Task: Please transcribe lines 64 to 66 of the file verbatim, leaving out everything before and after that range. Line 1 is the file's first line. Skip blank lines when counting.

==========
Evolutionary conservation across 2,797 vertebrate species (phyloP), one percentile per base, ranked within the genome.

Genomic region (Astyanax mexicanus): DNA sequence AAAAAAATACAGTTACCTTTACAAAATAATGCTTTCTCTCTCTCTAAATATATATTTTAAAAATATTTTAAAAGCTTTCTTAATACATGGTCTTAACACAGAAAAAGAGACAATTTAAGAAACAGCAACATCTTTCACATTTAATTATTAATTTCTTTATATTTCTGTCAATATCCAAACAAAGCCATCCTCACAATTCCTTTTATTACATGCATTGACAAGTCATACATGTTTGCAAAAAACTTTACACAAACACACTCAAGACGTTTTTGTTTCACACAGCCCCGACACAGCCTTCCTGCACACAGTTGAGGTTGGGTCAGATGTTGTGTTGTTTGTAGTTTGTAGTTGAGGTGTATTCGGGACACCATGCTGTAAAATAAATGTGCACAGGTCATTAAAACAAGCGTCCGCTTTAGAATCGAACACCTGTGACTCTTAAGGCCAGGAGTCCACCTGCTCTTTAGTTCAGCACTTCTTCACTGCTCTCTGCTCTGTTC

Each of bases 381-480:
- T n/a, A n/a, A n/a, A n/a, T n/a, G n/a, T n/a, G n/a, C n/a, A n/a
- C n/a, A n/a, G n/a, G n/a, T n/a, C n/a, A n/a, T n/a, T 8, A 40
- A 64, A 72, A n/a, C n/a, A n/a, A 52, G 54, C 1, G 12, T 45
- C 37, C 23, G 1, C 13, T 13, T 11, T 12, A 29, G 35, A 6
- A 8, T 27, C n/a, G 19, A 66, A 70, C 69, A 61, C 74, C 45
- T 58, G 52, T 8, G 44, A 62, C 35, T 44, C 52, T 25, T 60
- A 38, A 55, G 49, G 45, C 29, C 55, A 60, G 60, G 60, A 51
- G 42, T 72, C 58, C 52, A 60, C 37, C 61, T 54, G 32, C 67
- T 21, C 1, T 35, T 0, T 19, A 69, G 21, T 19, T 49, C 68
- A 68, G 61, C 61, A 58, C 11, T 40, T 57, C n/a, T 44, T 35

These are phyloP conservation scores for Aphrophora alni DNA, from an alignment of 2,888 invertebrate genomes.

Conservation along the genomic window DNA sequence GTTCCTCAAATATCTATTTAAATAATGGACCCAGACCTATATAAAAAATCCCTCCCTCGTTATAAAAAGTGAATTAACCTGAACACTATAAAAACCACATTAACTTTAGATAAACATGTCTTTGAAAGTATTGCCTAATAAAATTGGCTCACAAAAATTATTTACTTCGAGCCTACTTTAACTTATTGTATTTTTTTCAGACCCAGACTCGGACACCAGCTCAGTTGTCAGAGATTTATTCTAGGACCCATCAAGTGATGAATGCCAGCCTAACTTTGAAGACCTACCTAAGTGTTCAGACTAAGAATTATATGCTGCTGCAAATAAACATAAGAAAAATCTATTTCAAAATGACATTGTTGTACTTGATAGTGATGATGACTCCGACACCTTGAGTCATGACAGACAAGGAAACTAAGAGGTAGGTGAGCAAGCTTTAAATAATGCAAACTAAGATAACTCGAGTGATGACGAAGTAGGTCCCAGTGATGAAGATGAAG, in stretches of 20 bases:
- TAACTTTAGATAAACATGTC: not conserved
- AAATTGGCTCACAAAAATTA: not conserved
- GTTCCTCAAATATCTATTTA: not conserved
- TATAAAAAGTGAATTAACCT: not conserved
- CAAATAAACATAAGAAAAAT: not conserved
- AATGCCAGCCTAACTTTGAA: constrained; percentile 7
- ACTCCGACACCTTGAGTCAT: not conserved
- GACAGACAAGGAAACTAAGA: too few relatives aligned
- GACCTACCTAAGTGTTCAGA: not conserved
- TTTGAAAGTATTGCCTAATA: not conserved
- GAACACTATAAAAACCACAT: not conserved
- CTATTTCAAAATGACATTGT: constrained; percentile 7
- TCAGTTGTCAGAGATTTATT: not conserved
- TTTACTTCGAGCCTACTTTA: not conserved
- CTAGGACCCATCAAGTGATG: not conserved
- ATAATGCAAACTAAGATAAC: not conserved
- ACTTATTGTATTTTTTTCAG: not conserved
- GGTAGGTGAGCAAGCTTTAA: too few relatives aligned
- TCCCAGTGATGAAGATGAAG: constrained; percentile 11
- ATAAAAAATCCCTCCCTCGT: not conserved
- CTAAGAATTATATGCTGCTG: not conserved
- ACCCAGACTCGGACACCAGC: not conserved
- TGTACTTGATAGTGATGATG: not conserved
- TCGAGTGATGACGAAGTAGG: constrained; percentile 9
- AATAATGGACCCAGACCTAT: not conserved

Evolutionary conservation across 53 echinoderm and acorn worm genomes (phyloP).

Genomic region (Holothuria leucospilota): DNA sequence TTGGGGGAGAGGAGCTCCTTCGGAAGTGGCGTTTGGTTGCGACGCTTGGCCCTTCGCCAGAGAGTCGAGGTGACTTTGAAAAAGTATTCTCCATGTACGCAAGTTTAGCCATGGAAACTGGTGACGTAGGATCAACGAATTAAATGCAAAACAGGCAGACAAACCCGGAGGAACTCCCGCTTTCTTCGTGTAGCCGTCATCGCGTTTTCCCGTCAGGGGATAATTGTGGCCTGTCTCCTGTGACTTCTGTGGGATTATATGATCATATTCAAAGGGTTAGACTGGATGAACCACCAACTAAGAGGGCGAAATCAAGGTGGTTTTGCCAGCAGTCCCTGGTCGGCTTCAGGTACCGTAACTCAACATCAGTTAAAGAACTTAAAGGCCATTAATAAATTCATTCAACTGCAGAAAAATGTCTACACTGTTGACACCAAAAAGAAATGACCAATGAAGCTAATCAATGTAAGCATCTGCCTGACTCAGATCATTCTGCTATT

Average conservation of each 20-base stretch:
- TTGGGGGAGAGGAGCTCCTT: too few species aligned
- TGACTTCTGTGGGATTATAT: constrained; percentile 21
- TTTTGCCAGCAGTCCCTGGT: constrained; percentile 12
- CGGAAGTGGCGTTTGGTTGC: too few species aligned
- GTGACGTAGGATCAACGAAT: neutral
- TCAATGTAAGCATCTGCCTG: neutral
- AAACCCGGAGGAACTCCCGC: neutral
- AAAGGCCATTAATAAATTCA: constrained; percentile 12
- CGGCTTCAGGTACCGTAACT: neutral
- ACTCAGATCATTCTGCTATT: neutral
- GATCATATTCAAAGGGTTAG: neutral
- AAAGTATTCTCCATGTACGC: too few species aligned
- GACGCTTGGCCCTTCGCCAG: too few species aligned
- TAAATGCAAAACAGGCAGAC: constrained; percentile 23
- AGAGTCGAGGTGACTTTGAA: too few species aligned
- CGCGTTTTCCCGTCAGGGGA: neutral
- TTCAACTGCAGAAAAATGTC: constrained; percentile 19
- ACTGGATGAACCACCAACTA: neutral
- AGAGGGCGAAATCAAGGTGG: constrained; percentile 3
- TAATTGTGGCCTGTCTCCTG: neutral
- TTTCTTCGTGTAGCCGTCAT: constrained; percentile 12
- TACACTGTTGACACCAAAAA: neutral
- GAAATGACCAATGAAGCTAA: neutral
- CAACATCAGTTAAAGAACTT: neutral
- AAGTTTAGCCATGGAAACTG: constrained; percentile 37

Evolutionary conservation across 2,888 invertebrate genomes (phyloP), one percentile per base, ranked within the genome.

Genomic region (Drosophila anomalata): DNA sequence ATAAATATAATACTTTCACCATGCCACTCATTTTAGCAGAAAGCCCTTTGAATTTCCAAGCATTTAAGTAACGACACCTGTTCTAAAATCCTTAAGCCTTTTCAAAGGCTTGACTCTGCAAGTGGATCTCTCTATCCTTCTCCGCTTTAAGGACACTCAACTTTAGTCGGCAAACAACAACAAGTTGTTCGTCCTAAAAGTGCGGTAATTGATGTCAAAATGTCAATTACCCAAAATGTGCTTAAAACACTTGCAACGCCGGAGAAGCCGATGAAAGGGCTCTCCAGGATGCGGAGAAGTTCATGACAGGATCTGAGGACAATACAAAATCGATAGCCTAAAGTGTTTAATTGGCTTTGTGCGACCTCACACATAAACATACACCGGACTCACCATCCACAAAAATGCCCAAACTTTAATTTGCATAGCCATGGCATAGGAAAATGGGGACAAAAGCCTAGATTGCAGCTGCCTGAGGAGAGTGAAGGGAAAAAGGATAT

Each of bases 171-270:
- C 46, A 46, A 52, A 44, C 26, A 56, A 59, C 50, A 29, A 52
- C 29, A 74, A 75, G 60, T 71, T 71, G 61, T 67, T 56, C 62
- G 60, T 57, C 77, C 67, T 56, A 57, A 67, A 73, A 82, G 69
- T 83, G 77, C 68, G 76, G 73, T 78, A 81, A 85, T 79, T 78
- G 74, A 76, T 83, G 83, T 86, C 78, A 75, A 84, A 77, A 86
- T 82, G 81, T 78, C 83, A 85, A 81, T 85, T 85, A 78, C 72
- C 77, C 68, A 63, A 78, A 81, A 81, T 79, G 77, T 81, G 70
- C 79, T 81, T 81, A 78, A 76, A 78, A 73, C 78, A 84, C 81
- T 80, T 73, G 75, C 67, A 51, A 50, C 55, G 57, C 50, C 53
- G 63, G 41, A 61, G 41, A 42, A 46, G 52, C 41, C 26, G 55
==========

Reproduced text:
- TTTCTTCGTGTAGCCGTCAT: constrained; percentile 12
- TACACTGTTGACACCAAAAA: neutral
- GAAATGACCAATGAAGCTAA: neutral